Quantum sensors

Quantum sensors: new opportunities for medical technology

Dr. Jan Jeske investigates tiny, diamond-based quantum sensors at the Fraunhofer Institute for Applied Solid State Physics IAF.
© Dominik Büttner
Dr. Jan Jeske investigates tiny, diamond-based quantum sensors at the Fraunhofer Institute for Applied Solid State Physics IAF.

Photons are one, but not the only, way of taking measure of the quantum world. Electrons are another. A research team at Fraunhofer IAF is using these tiny particles to develop ultra-precise quantum sensors.

The principle behind quantum sensors seems simple: Electrons orbit atomic nuclei, and spin like a top. In this context, “spin” is an angular momentum intrinsic to quantum mechanics. This spin produces a magnetic dipole around the electron that other magnetic fields attract or repel. This creates the world’s smallest magnet.

The Fraunhofer Institute for Applied Solid State Physics IAF has chosen to use diamonds for its quantum magnetometer. Explaining the method’s finer points, the institute’s quantum expert Jan Jeske says, “We measure the states of electrons in a very specific defect in the diamond lattice, a so-called nitrogen vacancy (NV) center. This NV center enables us to optically measure the electron spin. A magnetic field shifts the energies of the spin states, which we measure by a change in brightness. This is how the sensor works. Diamond is well suited for this, because it is very stable even at room temperature and allows for long coherence times. To create the NV centers, we first add nitrogen atoms to the diamond, and then generate a neighboring vacancy.”

Improved diagnostics for diseases

Such quantum sensors harbor the potential for enormous progress in medical engineering. For example, they can help diagnose cancer faster and more accurately. The Freiburg research team is looking to improve today’s MRI technology by combining a diamond-based polarizer with biomarker molecules to be injected into the patient prior to an MRI scan. This imaging method could be 10,000 times more sensitive as conventional scans. Quantum sensor technology will also help combat one of the most frequent causes of death, cardiovascular diseases. Given the tools to measure minute magnetic fields in metabolic processes taking place within heart tissue, physicians can better identify risks. The IAF researchers engaged in the MetaboliQs project are developing a diamond-based polarizer which will offer 160 times higher efficiency and 40 times faster polarization at room temperature than before, at just a quarter of the cost.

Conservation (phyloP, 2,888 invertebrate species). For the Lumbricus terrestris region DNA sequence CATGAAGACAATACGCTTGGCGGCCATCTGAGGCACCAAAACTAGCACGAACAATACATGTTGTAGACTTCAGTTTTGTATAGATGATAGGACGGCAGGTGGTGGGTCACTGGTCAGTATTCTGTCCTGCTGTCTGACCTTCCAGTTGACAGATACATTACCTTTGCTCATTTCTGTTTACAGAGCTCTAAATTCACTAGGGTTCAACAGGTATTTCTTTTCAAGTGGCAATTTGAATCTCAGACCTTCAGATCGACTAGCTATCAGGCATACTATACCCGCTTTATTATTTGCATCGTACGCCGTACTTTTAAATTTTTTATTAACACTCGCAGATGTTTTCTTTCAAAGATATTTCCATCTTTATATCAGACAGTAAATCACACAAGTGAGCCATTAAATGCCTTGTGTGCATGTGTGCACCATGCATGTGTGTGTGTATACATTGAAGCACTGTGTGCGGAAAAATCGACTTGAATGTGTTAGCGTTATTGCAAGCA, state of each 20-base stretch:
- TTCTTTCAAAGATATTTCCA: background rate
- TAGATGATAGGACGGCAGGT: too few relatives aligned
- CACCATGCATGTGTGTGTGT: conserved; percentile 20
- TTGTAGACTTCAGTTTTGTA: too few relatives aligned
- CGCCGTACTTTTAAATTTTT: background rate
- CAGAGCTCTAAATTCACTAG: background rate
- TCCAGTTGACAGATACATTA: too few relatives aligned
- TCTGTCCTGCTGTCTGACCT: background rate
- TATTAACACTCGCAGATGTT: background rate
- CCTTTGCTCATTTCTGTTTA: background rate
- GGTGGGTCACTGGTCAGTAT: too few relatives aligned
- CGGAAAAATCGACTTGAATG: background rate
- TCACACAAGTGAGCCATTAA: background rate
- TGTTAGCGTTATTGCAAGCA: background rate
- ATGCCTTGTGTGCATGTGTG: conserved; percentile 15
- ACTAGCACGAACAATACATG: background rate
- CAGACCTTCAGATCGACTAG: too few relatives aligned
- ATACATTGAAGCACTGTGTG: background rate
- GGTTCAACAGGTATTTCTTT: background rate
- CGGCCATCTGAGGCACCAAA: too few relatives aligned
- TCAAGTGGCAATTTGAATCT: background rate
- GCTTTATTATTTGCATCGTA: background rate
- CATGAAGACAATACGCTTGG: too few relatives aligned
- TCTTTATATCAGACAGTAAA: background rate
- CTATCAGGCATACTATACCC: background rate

Quantum sensors are a gateway not only to advances in medical diagnostics; they are also opening new doors for industry and manufacturing. For example, with their ability to detect the tiniest cracks or deformations in materials by their magnetic field signature, these sensors enable manufacturers to test microelectronic and nano-electronic components in a non-destructive manner. The Fraunhofer-Gesellschaft launched the QMAG lighthouse project – a collaborative effort of six Fraunhofer Institutes and two universities – in 2019 to optimize magnetometers for this sort of application.

With concerted research efforts like this underway, we will surely see quantum leaps in many fields over the next 10 to 20 years. This work is giving us a better understanding of matter in all its facets, and the tools to put it to good use. Scientists can now measure, analyze and calculate states and interactions at the atomic level with remarkable accuracy. To measure more is to know more. And to know more is to know better what to do with this knowledge. The future, an adventure in the making, has already begun.

Room temperature – are we there yet?

Prof. Dr. Oliver Ambacher, Fraunhofer IAF
Prof. Dr. Oliver Ambacher, Fraunhofer IAF

Three questions for Prof. Oliver Ambacher, Fraunhofer IAF, about the QMAG lighthouse project


What is this project all about?

QMAG has six Fraunhofer Institutes developing quantum sensors for industrial applications. These high-resolution, ultra-sensitive magnetometers will be able to measure very small magnetic fields at room temperature. The QMAG research team is building and testing two demonstrators based on different methods to make that happen.

Why does this matter?

The benefits of quantum magnetometers are manifold. They can serve to optimize microelectronic and nano-electronic circuits and shed new light on physical effects. They are quicker and more accurate at detecting damage in materials. And they can measure processes with far greater precision when paired with nuclear magnetic resonance (NMR) spectrometers.

When do you expect to see the first results?

Two complementary quantum magnetometers that work at room temperature are expected to be up and running by 2024. We also want to set up a customer-centered lab for the applications discussed above.